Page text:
Erdogan has, without doubt, declared his intentions to undo the Treaty of Lausanne. He has already begun the process in Iraq and Syria. We must not discount the danger that once he has settled accounts with lost Ottoman provinces in Syria and Iraq he will turn his attention to Greece and the Aegean. Currently, the war in Syria and Iraq constrains him. Furthermore, the purge of the Turkish military, especially of his air force, has shifted the current balance of forces in Greece’s favor. The officer group most affected by dismissals is Turkish Air Force (TAF) combat pilots. Prior to the coup the TAF, had 600 active pilots for 325 fighter planes or almost two pilots per plane. Erdogan has dismissed and/or jailed half of them. This ration has fallen to 0.8/1. With two pilots per plane, the Hellenic Air Force currently has a decisive tactical advantage. Similar purges have also weakened other elements of the Turkish military though not so dramatically.
This gives Greece a breathing space of a few years. However, by 2020 we can expect the balance to turn dramatically in Turkey’s favor. New pilots will be recruited and trained. More dramatically, Turkey will continue to procure more modern aircraft while Greece, hobbled by budget constraints, will struggle to maintain its existing fleet. Turkey is on schedule in two years to acquire six F35 fighters, the most modern plane coming into the US inventory, and several dozen more in the next decade. Even though the numbers are small, its stealth capability will seriously challenge Greek air defenses. It may take several years to fully integrate the F35 but by 2020 the balance of air power will have decisively shifted to Turkey’s favor, if nothing changes. By 2020, Erdogan will probably have satisfied his territorial ambitions to the South and will be free to turn his attentions towards Greece. If he succeeds in recapturing “Ottoman” territories in Syria and Iraq, what will dissuade him from doing so in the Aegean?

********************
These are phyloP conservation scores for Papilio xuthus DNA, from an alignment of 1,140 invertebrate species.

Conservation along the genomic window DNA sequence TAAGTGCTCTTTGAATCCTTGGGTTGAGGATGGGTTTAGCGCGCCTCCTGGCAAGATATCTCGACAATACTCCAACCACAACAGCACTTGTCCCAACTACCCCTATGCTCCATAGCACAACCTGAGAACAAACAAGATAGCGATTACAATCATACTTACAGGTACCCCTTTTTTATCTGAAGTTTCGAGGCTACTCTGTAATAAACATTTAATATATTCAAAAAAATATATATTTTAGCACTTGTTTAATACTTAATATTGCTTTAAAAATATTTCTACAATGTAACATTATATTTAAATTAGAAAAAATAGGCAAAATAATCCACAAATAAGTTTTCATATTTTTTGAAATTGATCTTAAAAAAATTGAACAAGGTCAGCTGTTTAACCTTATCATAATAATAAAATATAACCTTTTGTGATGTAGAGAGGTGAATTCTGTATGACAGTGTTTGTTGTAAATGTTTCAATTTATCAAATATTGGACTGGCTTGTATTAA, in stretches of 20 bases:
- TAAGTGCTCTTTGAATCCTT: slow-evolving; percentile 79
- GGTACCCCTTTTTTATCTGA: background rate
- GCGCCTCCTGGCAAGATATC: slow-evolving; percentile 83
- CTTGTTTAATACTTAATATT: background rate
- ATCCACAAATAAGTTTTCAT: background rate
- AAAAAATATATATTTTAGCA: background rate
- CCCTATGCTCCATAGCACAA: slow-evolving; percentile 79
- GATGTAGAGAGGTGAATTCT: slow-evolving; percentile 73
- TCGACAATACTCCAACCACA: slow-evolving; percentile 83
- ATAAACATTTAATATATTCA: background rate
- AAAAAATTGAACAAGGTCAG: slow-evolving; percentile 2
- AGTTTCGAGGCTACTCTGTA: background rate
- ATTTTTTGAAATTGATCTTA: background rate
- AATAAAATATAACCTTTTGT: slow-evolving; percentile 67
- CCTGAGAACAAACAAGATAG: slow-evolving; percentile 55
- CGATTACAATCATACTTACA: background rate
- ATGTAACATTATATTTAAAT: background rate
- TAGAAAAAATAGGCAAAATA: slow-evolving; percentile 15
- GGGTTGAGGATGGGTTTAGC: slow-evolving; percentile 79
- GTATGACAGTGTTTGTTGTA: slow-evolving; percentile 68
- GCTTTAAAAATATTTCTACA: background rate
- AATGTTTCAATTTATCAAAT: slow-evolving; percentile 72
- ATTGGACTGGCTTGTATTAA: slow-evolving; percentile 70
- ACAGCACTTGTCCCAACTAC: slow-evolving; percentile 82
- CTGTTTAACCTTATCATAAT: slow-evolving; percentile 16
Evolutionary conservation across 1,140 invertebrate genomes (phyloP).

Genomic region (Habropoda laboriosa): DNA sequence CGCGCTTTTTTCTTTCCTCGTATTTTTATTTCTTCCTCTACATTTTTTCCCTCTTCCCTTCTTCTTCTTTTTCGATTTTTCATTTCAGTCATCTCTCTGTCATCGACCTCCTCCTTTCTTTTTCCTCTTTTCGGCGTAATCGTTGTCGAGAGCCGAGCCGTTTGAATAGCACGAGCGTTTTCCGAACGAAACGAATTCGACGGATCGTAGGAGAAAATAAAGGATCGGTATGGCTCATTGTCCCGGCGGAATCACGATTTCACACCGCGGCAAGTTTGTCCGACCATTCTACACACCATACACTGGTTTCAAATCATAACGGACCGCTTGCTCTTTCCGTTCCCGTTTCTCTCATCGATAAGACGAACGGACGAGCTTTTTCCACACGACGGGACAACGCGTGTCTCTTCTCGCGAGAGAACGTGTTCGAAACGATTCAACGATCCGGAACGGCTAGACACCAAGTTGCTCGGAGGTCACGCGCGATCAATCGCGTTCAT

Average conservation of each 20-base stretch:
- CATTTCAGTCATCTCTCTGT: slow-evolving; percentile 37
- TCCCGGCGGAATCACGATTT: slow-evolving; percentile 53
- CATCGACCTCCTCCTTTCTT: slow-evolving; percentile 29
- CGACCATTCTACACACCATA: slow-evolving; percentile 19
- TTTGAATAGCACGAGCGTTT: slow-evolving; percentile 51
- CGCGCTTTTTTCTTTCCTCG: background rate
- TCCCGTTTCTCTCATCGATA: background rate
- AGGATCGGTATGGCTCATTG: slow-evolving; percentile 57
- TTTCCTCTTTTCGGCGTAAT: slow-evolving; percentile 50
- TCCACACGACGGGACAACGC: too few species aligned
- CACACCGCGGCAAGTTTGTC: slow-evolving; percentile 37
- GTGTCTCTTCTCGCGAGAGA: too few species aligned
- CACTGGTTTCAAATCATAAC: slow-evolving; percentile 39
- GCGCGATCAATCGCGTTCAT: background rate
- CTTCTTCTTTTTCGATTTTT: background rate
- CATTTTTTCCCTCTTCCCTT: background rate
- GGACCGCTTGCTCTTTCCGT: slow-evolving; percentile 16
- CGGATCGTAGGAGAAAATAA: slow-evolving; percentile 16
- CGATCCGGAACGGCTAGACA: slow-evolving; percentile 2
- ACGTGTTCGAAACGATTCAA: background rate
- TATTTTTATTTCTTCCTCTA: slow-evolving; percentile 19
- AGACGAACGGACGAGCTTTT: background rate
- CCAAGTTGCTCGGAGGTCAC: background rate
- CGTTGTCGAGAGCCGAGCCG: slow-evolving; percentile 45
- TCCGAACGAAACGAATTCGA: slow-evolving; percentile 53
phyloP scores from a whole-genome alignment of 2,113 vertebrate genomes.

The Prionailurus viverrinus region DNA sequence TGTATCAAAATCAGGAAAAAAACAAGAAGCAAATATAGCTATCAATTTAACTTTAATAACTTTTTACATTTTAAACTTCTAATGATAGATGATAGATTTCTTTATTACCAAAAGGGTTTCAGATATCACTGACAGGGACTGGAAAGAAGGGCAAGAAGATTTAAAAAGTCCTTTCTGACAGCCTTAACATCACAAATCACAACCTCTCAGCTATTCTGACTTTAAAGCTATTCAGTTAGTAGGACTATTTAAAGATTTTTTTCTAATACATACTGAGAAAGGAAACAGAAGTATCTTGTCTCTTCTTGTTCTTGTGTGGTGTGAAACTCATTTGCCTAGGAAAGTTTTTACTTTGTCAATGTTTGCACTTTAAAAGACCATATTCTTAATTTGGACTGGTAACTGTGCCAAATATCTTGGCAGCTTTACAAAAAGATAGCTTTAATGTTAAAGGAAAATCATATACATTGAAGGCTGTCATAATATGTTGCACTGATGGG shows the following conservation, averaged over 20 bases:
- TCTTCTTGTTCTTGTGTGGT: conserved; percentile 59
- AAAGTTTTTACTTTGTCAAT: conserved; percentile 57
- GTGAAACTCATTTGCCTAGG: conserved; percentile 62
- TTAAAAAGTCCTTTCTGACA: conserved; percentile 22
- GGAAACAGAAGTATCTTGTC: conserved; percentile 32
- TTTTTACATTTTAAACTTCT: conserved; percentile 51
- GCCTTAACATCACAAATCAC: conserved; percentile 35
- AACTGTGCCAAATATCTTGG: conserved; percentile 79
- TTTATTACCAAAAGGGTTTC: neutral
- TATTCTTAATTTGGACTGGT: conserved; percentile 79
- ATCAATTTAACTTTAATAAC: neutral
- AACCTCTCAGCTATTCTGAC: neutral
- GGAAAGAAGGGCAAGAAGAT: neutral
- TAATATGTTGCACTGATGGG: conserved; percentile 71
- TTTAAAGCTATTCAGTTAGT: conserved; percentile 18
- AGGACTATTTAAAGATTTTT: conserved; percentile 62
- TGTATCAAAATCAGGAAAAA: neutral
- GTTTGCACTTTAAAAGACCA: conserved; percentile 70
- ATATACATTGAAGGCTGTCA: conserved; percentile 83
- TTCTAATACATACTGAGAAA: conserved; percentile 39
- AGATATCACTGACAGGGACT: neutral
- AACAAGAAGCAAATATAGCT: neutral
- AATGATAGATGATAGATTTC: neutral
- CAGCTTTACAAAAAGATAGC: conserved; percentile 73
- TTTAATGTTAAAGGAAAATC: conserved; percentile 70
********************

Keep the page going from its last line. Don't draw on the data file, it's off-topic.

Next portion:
Given its current internal political disarray and its financial problems, Greece will probably do nothing to prepare for a more powerful Turkey with Erdogan in charge promising to restore its “historic boundaries.” Germany seems equally dismissive of the threat and continues to insist that Greece drastically reduce defense spending before it will discuss debt relief. Erdogan also holds Mrs. Merkel hostage with the implied threat that he will release hordes of refugees into Europe if Berlin does not do his bidding.
What can Greece do? It’s best hope remains the Greek-American community. The Greek government and the community must reverse fifty years of worst practices and make a determined effort to persuade the US maintain a balance of power in the Aegean. Blocking the sale of the F35 may be difficult to achieve given that Turkey has already paid almost $200 million into the F35 development program. It should be easier to persuade Congress to reinstitute a military aid program to Greece; even 50 to 100 F16 or F15 fighters and a couple of missile destroyers would add enormously to future Greek deterrence. Alternatively, Greece might be left with its only other choice: going to war now before the odds change.